When a toenail is trimmed too short, especially when it happens on the corners of the big toenail, it can easily become an ingrown nail. What happens is that the nail grows into the skin and soft tissue surrounding the nail. Other common causes of an ingrown toenail include tight-fitting or ill-fitting shoes, or if there is trauma to the toe that causes the nail to grow inward.
An ingrown toenail can cause symptoms such as swelling and redness and may lead to an infection. When this happens on the big toe, it can be especially painful.
Sometimes, an ingrown toenail can be treated at home. Other times, a doctor or podiatrist may need to prescribe an antibiotic to treat an ingrown toenail that has become infected. Or, he or she may need to remove all or part of the nail using a surgical treatment, likely through a procedure called nail avulsion. Fingers can develop ingrown nails too, although ingrown fingernails are less common than ingrown toenails. Ingrown fingernails will also show symptoms similar to ingrown toenails, namely redness, swelling, and pain.
Anatomy of the Nail
If you have foot pain due to a nail that is ingrown and are discussing surgical options with your doctor, he or she may reference the following areas of the toenail:
- Nail Border: Sides of the nail where the nail and skin meet
- Nail Fold: The skin that overlaps the toenail
- Nail Matrix: Soft tissue underneath the toenail that produces tissue that becomes the nail plate
- Nail Plate: The hard part of the toenail—the actual nail itself
Ingrown Toenail Surgery Options
The goal of toenail surgery is to maintain foot health by stopping the nail edge from growing inward and painfully cutting into the skin surrounding the nail. It is also performed to reduce the risk of infection. If the tissue is already infected, the doctor will treat the infection by prescribing an antibiotic in addition to offering other treatments. Here are two surgical options your doctor may recommend:
- Partial Nail Avulsion: A removal procedure where the doctor cuts away the portion of the toenail that is ingrown while not disturbing the nail bed. An anesthetic is used in avulsion and other ingrown toenail removal procedures before a doctor begins the removal process.
- Complete Nail Plate Avulsion: Removing the entire ingrown toenail.
Self-Care to Avoid Ingrown Toenails
- If you have poor circulation or problems related to blood flow due to diabetes, you are at a greater risk for ingrown nails. Be aware of these risk factors and know the signs of infection, such as pus, redness, and swelling, and check your feet daily to maintain good foot health.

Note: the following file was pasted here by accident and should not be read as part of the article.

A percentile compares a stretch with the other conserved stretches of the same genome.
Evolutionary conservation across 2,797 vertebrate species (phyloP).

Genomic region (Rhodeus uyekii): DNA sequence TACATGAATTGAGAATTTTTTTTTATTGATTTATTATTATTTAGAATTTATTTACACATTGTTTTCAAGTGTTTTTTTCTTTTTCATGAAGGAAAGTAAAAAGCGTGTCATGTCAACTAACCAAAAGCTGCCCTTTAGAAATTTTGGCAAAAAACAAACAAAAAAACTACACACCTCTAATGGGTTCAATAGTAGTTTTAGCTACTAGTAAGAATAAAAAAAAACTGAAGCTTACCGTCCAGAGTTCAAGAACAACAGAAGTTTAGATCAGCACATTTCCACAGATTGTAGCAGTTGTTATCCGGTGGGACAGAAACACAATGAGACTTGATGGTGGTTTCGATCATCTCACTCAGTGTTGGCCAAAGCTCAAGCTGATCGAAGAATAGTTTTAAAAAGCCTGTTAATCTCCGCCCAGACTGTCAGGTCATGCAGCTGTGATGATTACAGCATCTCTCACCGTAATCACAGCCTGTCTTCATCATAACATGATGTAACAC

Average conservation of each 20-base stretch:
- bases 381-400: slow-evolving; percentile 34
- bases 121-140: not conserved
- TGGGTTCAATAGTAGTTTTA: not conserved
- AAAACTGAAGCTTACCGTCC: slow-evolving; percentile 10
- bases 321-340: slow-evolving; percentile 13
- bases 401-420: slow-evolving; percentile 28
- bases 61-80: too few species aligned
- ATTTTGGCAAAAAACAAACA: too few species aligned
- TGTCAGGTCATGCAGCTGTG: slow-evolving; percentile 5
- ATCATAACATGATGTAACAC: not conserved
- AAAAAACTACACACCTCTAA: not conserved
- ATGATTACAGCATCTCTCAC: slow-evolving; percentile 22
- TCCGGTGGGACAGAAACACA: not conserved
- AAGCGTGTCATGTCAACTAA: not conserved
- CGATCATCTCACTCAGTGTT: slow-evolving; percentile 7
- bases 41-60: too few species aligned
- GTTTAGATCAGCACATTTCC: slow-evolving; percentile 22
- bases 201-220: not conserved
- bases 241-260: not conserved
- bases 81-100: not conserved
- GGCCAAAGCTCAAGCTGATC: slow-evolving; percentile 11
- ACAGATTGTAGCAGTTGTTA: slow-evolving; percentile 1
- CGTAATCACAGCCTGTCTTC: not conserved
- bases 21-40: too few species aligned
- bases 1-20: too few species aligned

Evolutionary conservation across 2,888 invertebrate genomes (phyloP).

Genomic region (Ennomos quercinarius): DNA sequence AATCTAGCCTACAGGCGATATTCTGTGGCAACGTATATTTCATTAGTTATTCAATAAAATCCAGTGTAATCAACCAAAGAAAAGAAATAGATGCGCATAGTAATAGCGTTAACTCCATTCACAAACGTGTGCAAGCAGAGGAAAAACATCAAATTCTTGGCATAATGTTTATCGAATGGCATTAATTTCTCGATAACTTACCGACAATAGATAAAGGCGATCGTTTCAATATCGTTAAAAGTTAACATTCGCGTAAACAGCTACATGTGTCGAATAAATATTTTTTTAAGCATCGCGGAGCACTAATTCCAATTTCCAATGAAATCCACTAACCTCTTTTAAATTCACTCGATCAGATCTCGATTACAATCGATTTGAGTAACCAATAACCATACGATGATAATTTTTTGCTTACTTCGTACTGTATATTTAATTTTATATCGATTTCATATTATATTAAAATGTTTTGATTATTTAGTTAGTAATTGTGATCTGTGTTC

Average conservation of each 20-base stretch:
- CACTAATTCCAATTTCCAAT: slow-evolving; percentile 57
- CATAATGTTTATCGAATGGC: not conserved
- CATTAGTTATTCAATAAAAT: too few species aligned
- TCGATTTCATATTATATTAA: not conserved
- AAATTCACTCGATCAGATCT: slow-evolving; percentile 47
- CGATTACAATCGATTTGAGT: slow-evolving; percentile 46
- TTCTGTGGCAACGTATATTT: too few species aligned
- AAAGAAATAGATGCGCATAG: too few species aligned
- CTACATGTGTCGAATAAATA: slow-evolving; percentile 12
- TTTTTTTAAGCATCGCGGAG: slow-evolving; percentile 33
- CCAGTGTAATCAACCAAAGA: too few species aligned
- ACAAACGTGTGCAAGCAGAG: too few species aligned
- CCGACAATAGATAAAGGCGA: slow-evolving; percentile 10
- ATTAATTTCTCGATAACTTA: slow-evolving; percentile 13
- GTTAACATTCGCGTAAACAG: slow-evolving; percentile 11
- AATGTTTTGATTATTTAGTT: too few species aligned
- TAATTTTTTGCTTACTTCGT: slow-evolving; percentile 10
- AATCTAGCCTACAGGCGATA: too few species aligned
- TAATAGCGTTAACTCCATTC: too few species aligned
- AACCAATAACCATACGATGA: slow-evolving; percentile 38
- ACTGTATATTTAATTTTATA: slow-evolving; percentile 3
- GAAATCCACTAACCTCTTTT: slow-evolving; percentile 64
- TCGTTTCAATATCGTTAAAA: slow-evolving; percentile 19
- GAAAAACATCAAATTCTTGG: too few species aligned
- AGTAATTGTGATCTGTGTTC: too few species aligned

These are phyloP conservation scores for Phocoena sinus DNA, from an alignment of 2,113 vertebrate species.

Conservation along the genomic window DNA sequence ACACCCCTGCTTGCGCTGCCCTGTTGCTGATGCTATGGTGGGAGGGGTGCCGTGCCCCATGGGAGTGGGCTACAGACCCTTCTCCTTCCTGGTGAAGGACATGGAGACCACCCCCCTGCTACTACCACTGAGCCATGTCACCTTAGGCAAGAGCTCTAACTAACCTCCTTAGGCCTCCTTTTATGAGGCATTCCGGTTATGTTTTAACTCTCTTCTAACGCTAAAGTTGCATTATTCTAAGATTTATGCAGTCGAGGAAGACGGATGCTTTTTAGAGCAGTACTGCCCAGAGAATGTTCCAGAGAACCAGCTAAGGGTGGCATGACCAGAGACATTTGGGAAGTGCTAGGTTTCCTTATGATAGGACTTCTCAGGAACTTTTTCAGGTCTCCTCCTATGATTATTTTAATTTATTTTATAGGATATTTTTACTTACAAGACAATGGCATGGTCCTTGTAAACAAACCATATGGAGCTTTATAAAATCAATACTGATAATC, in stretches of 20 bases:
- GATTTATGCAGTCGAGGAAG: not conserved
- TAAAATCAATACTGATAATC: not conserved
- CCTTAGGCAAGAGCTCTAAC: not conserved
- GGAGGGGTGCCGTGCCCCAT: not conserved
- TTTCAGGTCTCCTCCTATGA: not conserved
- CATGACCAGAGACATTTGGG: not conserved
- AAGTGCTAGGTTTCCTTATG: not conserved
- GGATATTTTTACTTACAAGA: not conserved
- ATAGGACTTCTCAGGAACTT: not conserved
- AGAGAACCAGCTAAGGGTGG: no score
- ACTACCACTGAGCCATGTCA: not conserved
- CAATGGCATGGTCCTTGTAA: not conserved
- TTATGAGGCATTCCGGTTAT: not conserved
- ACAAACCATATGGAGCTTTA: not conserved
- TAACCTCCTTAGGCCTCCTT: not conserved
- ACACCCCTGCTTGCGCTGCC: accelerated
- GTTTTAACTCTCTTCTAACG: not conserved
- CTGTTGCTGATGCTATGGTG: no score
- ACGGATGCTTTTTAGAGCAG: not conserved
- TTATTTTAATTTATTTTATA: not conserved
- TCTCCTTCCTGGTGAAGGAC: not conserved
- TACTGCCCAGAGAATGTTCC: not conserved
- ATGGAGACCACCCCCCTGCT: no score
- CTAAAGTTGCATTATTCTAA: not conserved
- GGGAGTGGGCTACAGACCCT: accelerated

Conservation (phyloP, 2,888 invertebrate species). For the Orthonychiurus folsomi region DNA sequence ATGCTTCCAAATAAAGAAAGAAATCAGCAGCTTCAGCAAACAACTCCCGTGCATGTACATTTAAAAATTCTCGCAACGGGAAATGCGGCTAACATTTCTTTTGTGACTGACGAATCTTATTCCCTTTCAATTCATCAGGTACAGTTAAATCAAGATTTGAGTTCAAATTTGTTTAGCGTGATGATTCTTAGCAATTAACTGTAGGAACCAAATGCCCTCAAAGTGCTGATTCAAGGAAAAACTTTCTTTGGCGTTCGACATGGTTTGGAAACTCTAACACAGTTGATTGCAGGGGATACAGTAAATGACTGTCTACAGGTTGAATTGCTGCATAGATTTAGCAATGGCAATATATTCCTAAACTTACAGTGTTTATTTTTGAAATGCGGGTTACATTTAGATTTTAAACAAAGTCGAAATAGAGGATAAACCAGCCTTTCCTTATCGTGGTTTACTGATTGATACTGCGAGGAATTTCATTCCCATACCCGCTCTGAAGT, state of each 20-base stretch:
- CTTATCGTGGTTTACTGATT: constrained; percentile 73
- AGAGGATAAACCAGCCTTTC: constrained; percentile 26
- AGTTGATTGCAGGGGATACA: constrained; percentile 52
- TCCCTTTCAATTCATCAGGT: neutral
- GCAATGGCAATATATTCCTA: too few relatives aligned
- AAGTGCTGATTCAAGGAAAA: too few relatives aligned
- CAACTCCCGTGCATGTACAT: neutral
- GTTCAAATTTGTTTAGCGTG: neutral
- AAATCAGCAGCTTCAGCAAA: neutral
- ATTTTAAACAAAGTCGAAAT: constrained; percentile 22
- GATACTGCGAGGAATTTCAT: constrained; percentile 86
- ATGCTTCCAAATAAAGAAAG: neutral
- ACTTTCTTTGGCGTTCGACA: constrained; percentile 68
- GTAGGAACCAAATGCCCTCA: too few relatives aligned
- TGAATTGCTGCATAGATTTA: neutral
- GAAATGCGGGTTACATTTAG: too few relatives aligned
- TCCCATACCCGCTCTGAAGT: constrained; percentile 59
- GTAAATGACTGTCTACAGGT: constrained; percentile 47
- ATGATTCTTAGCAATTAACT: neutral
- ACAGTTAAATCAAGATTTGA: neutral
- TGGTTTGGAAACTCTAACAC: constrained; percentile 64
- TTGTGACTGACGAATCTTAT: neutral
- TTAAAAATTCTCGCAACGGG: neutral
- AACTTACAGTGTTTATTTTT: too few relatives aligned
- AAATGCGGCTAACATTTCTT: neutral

- If you notice pus in the area of the ingrown toenail, the toe is infected. Make an appointment to see a doctor.
- Protect your toes and feet from trauma by avoiding footwear like flip-flops.
- Cut nails straight across using a clean, sharp nail trimmer. Do not round the corners of the nails, and do not trim them shorter than the edge of the toe.
Self-Care to Treat Ingrown Nails
If you identify an ingrown toenail before it gets worse and becomes infected, you may be able to treat it at home so no surgical treatment is needed. Here are steps you can take to treat this foot problem:
- Soak the ingrown toenail in warm water for about 15 minutes, several times daily. Adding Epsom salt to the water may help reduce pain and swelling even further.
- You may use a bandage or Band-Aid to protect the ingrown toenail, but make sure your skin is completely dry before applying it.
- Wear open-toed shoes, sandals, or comfortable shoes with plenty of space for your toes. However, shoes should always have good support and not be loose-fitting.
- Take an over-the-counter pain reliever, such as ibuprofen.
- If your ingrown toenail worsens, make an appointment with a podiatrist.
Note: It may help to gently manipulate the skin near the edge of your nail to help loosen it from its embedded position. Insert a small amount of packing material, such as cotton or even clean dental floss, between the nail and skin. Keep the area clean and dry, and change the packing daily. While this ingrown toenail treatment is often used as a home remedy, a doctor should perform it if the ingrown toenail symptoms are severe.
Keeping You in Motion at Lakeshore Bone & Joint Institute
Our specialty-trained podiatrists, Marc S. Bruell, D.P.M., Rachel L. Stern, D.P.M., Brian T. Damitz, D.P.M., Ronald E. Izynski, D.P.M., and Aaron K. Ruter, D.P.M., can diagnose and treat your ingrown toenail. Our podiatrists also provide any follow-up care you may need to maintain your foot health. While it may be possible to use nonsurgical treatments for your condition, if surgery is required, our doctors can expertly perform the procedure that is required.
To schedule an appointment with one of our experienced podiatrists, please call (219) 921-1444 or request an appointment online.